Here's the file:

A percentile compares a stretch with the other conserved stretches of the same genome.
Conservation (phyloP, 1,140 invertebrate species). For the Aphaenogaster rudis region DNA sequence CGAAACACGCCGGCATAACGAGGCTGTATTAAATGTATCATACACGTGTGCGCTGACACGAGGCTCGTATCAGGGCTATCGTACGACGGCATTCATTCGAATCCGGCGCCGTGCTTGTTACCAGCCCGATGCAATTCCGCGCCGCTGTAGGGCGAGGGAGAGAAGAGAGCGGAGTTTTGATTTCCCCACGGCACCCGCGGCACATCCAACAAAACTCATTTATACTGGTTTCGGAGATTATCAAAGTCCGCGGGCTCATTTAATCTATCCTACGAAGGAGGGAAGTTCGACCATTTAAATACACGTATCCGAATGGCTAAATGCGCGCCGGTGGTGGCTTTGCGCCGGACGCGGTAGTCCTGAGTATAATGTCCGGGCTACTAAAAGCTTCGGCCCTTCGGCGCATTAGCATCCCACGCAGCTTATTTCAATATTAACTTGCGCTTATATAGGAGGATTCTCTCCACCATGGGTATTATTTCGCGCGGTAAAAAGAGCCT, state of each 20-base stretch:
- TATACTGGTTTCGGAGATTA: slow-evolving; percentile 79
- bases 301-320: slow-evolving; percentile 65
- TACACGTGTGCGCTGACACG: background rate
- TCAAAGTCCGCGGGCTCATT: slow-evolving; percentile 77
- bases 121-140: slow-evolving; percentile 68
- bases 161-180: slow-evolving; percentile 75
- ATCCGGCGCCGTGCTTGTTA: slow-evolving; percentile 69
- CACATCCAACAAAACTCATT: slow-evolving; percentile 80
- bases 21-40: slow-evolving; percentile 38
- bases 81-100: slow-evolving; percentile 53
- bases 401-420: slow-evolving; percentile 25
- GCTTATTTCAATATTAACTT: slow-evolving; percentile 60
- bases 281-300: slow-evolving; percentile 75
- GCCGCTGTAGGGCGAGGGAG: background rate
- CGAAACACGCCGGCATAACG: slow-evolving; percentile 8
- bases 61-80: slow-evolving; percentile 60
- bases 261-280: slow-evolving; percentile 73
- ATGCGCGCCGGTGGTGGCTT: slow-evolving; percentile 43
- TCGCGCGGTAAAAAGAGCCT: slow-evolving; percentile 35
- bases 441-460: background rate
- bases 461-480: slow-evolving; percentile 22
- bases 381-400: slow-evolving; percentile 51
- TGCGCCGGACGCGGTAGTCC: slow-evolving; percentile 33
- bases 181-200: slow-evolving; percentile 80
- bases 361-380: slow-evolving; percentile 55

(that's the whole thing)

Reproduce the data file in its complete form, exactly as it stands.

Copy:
A percentile compares a stretch with the other conserved stretches of the same genome.
Conservation (phyloP, 1,140 invertebrate species). For the Aphaenogaster rudis region DNA sequence CGAAACACGCCGGCATAACGAGGCTGTATTAAATGTATCATACACGTGTGCGCTGACACGAGGCTCGTATCAGGGCTATCGTACGACGGCATTCATTCGAATCCGGCGCCGTGCTTGTTACCAGCCCGATGCAATTCCGCGCCGCTGTAGGGCGAGGGAGAGAAGAGAGCGGAGTTTTGATTTCCCCACGGCACCCGCGGCACATCCAACAAAACTCATTTATACTGGTTTCGGAGATTATCAAAGTCCGCGGGCTCATTTAATCTATCCTACGAAGGAGGGAAGTTCGACCATTTAAATACACGTATCCGAATGGCTAAATGCGCGCCGGTGGTGGCTTTGCGCCGGACGCGGTAGTCCTGAGTATAATGTCCGGGCTACTAAAAGCTTCGGCCCTTCGGCGCATTAGCATCCCACGCAGCTTATTTCAATATTAACTTGCGCTTATATAGGAGGATTCTCTCCACCATGGGTATTATTTCGCGCGGTAAAAAGAGCCT, state of each 20-base stretch:
- TATACTGGTTTCGGAGATTA: slow-evolving; percentile 79
- bases 301-320: slow-evolving; percentile 65
- TACACGTGTGCGCTGACACG: background rate
- TCAAAGTCCGCGGGCTCATT: slow-evolving; percentile 77
- bases 121-140: slow-evolving; percentile 68
- bases 161-180: slow-evolving; percentile 75
- ATCCGGCGCCGTGCTTGTTA: slow-evolving; percentile 69
- CACATCCAACAAAACTCATT: slow-evolving; percentile 80
- bases 21-40: slow-evolving; percentile 38
- bases 81-100: slow-evolving; percentile 53
- bases 401-420: slow-evolving; percentile 25
- GCTTATTTCAATATTAACTT: slow-evolving; percentile 60
- bases 281-300: slow-evolving; percentile 75
- GCCGCTGTAGGGCGAGGGAG: background rate
- CGAAACACGCCGGCATAACG: slow-evolving; percentile 8
- bases 61-80: slow-evolving; percentile 60
- bases 261-280: slow-evolving; percentile 73
- ATGCGCGCCGGTGGTGGCTT: slow-evolving; percentile 43
- TCGCGCGGTAAAAAGAGCCT: slow-evolving; percentile 35
- bases 441-460: background rate
- bases 461-480: slow-evolving; percentile 22
- bases 381-400: slow-evolving; percentile 51
- TGCGCCGGACGCGGTAGTCC: slow-evolving; percentile 33
- bases 181-200: slow-evolving; percentile 80
- bases 361-380: slow-evolving; percentile 55